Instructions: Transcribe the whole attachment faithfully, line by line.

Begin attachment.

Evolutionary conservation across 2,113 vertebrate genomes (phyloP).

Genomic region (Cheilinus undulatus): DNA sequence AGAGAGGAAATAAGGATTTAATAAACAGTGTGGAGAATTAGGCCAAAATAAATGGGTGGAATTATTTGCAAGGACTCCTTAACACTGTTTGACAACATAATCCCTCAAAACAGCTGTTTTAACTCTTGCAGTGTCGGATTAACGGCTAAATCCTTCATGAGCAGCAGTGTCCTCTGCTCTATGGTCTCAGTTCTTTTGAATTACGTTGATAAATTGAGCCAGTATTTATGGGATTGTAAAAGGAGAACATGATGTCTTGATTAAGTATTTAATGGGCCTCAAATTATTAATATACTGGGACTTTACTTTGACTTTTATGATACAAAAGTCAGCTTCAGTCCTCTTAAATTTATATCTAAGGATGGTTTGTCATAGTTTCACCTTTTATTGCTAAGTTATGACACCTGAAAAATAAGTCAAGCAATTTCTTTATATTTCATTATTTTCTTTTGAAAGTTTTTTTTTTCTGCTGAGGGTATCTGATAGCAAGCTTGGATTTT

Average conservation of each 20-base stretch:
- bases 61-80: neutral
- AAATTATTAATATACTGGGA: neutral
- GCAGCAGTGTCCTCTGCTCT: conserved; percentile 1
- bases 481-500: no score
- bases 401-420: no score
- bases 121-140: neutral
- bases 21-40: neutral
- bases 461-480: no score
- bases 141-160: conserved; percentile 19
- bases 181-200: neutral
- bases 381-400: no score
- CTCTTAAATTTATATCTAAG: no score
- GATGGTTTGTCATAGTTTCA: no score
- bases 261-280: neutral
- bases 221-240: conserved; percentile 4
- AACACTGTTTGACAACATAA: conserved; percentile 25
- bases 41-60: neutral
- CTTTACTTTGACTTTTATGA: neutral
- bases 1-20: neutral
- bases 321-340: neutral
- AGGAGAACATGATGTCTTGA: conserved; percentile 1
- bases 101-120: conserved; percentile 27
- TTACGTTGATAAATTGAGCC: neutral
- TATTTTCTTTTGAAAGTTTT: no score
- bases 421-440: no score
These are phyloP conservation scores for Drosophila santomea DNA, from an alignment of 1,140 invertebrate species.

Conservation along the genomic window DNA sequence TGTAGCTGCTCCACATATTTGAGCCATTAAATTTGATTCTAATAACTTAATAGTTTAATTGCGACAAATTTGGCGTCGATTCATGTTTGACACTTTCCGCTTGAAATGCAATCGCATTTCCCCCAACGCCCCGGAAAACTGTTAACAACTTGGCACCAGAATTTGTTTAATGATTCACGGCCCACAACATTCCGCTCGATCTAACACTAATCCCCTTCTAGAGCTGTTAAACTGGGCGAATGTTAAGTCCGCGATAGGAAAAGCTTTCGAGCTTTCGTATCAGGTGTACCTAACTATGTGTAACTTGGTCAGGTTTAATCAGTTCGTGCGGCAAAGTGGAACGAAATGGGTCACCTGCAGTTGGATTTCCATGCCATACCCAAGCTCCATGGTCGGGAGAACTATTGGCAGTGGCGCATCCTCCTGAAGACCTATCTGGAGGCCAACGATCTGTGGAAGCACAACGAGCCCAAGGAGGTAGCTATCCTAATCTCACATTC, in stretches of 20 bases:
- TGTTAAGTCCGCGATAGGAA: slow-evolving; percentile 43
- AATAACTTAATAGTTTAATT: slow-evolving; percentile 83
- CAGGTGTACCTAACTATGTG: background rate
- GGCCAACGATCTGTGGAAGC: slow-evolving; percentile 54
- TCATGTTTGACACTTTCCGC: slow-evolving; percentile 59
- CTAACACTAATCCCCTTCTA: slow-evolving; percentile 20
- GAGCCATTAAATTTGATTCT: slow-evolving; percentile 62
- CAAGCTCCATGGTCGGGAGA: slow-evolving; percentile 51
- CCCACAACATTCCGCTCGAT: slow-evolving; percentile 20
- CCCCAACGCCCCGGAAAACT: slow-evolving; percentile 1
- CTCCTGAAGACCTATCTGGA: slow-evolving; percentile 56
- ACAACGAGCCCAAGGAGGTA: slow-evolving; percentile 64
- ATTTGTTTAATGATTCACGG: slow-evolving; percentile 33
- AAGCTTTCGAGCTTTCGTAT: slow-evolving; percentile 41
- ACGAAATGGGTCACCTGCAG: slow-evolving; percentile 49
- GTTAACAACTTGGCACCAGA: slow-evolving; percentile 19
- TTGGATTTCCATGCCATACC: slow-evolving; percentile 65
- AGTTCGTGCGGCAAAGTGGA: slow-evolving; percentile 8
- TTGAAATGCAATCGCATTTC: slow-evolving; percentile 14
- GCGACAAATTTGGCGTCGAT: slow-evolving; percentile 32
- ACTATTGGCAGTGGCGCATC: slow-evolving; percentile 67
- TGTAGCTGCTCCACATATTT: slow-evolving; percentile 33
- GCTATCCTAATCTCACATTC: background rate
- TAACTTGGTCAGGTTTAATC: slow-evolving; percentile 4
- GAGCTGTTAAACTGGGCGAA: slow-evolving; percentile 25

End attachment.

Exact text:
Evolutionary conservation across 2,113 vertebrate genomes (phyloP).

Genomic region (Cheilinus undulatus): DNA sequence AGAGAGGAAATAAGGATTTAATAAACAGTGTGGAGAATTAGGCCAAAATAAATGGGTGGAATTATTTGCAAGGACTCCTTAACACTGTTTGACAACATAATCCCTCAAAACAGCTGTTTTAACTCTTGCAGTGTCGGATTAACGGCTAAATCCTTCATGAGCAGCAGTGTCCTCTGCTCTATGGTCTCAGTTCTTTTGAATTACGTTGATAAATTGAGCCAGTATTTATGGGATTGTAAAAGGAGAACATGATGTCTTGATTAAGTATTTAATGGGCCTCAAATTATTAATATACTGGGACTTTACTTTGACTTTTATGATACAAAAGTCAGCTTCAGTCCTCTTAAATTTATATCTAAGGATGGTTTGTCATAGTTTCACCTTTTATTGCTAAGTTATGACACCTGAAAAATAAGTCAAGCAATTTCTTTATATTTCATTATTTTCTTTTGAAAGTTTTTTTTTTCTGCTGAGGGTATCTGATAGCAAGCTTGGATTTT

Average conservation of each 20-base stretch:
- bases 61-80: neutral
- AAATTATTAATATACTGGGA: neutral
- GCAGCAGTGTCCTCTGCTCT: conserved; percentile 1
- bases 481-500: no score
- bases 401-420: no score
- bases 121-140: neutral
- bases 21-40: neutral
- bases 461-480: no score
- bases 141-160: conserved; percentile 19
- bases 181-200: neutral
- bases 381-400: no score
- CTCTTAAATTTATATCTAAG: no score
- GATGGTTTGTCATAGTTTCA: no score
- bases 261-280: neutral
- bases 221-240: conserved; percentile 4
- AACACTGTTTGACAACATAA: conserved; percentile 25
- bases 41-60: neutral
- CTTTACTTTGACTTTTATGA: neutral
- bases 1-20: neutral
- bases 321-340: neutral
- AGGAGAACATGATGTCTTGA: conserved; percentile 1
- bases 101-120: conserved; percentile 27
- TTACGTTGATAAATTGAGCC: neutral
- TATTTTCTTTTGAAAGTTTT: no score
- bases 421-440: no score
These are phyloP conservation scores for Drosophila santomea DNA, from an alignment of 1,140 invertebrate species.

Conservation along the genomic window DNA sequence TGTAGCTGCTCCACATATTTGAGCCATTAAATTTGATTCTAATAACTTAATAGTTTAATTGCGACAAATTTGGCGTCGATTCATGTTTGACACTTTCCGCTTGAAATGCAATCGCATTTCCCCCAACGCCCCGGAAAACTGTTAACAACTTGGCACCAGAATTTGTTTAATGATTCACGGCCCACAACATTCCGCTCGATCTAACACTAATCCCCTTCTAGAGCTGTTAAACTGGGCGAATGTTAAGTCCGCGATAGGAAAAGCTTTCGAGCTTTCGTATCAGGTGTACCTAACTATGTGTAACTTGGTCAGGTTTAATCAGTTCGTGCGGCAAAGTGGAACGAAATGGGTCACCTGCAGTTGGATTTCCATGCCATACCCAAGCTCCATGGTCGGGAGAACTATTGGCAGTGGCGCATCCTCCTGAAGACCTATCTGGAGGCCAACGATCTGTGGAAGCACAACGAGCCCAAGGAGGTAGCTATCCTAATCTCACATTC, in stretches of 20 bases:
- TGTTAAGTCCGCGATAGGAA: slow-evolving; percentile 43
- AATAACTTAATAGTTTAATT: slow-evolving; percentile 83
- CAGGTGTACCTAACTATGTG: background rate
- GGCCAACGATCTGTGGAAGC: slow-evolving; percentile 54
- TCATGTTTGACACTTTCCGC: slow-evolving; percentile 59
- CTAACACTAATCCCCTTCTA: slow-evolving; percentile 20
- GAGCCATTAAATTTGATTCT: slow-evolving; percentile 62
- CAAGCTCCATGGTCGGGAGA: slow-evolving; percentile 51
- CCCACAACATTCCGCTCGAT: slow-evolving; percentile 20
- CCCCAACGCCCCGGAAAACT: slow-evolving; percentile 1
- CTCCTGAAGACCTATCTGGA: slow-evolving; percentile 56
- ACAACGAGCCCAAGGAGGTA: slow-evolving; percentile 64
- ATTTGTTTAATGATTCACGG: slow-evolving; percentile 33
- AAGCTTTCGAGCTTTCGTAT: slow-evolving; percentile 41
- ACGAAATGGGTCACCTGCAG: slow-evolving; percentile 49
- GTTAACAACTTGGCACCAGA: slow-evolving; percentile 19
- TTGGATTTCCATGCCATACC: slow-evolving; percentile 65
- AGTTCGTGCGGCAAAGTGGA: slow-evolving; percentile 8
- TTGAAATGCAATCGCATTTC: slow-evolving; percentile 14
- GCGACAAATTTGGCGTCGAT: slow-evolving; percentile 32
- ACTATTGGCAGTGGCGCATC: slow-evolving; percentile 67
- TGTAGCTGCTCCACATATTT: slow-evolving; percentile 33
- GCTATCCTAATCTCACATTC: background rate
- TAACTTGGTCAGGTTTAATC: slow-evolving; percentile 4
- GAGCTGTTAAACTGGGCGAA: slow-evolving; percentile 25